A closer look at CSS frameworks

  Website Source License Contributors Discussion Bug Tracker Wiki Tutorials
Blueprint Homepage Open (Github) MIT Many Google Group Lighthouse Github Many
960gs Homepage Open (Github) GPL/MIT One None None None Few
YUI Homepage Open (Github) BSD Many Forum Yahoo None Many
Tripoli Subpage Open GPL One None None None None
Bluetrip Homepage Open (Github) MIT One Forum Forum None None
YAML Homepage ? CC-A One Forum Forum None Many
Baseline Homepage ? CC-A-SA One None None None None
Elastic Homepage Open (Github) BSD One None None None None
Boilerplate Repository Open (Google) BSD One None None None None
Elements Subdomain ? ? Many Google Group Lighthouse None None

Understanding This Chart

Please read the related blog post: A Closer Look at CSS Frameworks — ChristianMontoya.com.

A homepage, which is a unique site with a unique address, is consider good because it is a go-to place for the framework. Subdomains and subpages are considered less than ideal because those are easier to lose track of and more difficult to transfer in the case of project ownership. When Blueprint ownership changed hands, for example, the only web pages for the project were blog posts. These could not be transferred to the new project owners, and the organic search authority for them was lost.
Source is considered to be "open" if it is hosted on a public repository that others can fork and contribute to. Google Code is considered less than ideal because you cannot fork code. Also, while frameworks like Tripoli have an open-source license, there is no public repository that I know of for developers to access.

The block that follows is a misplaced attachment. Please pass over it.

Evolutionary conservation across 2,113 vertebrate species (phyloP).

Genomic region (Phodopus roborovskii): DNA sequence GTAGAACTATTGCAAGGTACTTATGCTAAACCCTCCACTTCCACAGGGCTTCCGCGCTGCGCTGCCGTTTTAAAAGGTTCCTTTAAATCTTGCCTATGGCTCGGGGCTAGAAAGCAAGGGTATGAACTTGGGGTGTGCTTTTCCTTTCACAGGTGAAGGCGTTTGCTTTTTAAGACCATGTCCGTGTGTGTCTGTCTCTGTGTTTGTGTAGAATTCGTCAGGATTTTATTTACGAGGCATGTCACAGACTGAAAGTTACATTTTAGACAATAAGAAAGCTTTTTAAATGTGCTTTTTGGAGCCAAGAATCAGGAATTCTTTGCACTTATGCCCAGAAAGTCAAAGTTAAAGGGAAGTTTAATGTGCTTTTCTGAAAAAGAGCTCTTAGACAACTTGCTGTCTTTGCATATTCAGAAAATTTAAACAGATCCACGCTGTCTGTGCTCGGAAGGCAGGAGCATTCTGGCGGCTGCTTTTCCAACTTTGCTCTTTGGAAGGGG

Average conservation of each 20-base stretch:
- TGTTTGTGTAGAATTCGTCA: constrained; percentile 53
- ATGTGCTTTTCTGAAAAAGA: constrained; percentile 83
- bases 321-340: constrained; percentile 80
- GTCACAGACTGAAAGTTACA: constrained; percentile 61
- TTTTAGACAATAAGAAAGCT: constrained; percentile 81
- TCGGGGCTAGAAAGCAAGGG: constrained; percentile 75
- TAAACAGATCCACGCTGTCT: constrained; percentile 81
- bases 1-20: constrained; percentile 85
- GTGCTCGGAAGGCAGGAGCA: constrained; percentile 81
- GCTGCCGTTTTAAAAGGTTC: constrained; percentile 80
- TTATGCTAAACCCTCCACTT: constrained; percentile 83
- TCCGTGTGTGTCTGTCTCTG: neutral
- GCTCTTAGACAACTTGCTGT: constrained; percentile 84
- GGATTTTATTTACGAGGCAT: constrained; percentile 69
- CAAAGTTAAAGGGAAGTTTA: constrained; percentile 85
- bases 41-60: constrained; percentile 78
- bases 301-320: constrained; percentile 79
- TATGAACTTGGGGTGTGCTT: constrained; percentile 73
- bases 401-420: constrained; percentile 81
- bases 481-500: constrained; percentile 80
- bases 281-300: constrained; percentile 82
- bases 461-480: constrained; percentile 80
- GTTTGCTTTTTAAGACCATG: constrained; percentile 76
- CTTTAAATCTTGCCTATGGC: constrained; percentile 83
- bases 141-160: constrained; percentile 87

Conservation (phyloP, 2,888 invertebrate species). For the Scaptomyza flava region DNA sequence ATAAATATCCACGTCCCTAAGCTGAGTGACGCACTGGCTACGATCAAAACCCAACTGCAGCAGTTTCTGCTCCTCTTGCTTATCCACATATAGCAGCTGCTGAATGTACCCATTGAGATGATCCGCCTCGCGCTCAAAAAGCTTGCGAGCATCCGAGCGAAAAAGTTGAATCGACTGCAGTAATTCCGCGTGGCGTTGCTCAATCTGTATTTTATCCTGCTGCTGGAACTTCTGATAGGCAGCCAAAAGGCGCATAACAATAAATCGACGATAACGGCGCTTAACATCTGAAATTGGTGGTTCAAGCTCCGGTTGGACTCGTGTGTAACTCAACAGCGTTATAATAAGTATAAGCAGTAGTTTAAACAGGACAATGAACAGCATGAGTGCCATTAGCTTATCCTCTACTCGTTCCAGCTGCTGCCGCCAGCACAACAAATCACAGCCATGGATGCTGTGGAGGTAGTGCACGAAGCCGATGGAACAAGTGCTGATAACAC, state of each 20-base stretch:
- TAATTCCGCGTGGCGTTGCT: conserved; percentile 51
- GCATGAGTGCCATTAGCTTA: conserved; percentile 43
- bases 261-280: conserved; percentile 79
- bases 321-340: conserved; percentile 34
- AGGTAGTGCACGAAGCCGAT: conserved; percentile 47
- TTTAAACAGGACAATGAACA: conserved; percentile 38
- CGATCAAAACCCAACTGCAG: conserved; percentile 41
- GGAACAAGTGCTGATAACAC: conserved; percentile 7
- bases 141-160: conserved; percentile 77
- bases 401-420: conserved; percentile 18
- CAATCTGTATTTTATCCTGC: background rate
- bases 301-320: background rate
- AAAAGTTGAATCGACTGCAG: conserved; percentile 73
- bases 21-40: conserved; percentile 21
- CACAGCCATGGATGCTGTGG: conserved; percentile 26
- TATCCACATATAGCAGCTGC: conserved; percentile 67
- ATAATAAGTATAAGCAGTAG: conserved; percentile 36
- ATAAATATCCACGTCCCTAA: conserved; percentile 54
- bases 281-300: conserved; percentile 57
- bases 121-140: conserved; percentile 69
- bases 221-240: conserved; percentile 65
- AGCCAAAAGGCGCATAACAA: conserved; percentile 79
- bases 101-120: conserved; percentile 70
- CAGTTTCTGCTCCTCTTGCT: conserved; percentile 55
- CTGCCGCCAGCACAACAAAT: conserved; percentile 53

A license is good if it allows commercial use. Creative Commons licenses are OK but open-source code licenses are preferred.
This is the number of people who actually contribute code to the project source. "Many" is two or more. This is preferred because team collaboration is very healthy for any code project. While some frameworks may be simple enough to not require more than one person, it is always good to know that there is a community of developers behind a project, however small.
Discussion / Bug Tracker / Wiki
Any online service that serves these purposes will do. It is very important that one be able to ask questions, report problems, and share information on a project with as few impedances as possible.
Any tutorials that explain how to install or include the framework do not count. Tutorials that are preferred are articles, screencasts, and other free media that explain how to actually put the framework into use. It is also important that these tutorials be reasonably easy to find from the project's homepage. Demos are not considered as they are not necessarily instructive.

This page is copyright 2009 Christian Montoya under a Creative Commons License. Reproduction of this chart and associated data is only allowed in the case of translations for other languages. For all other uses, please refer to the license text.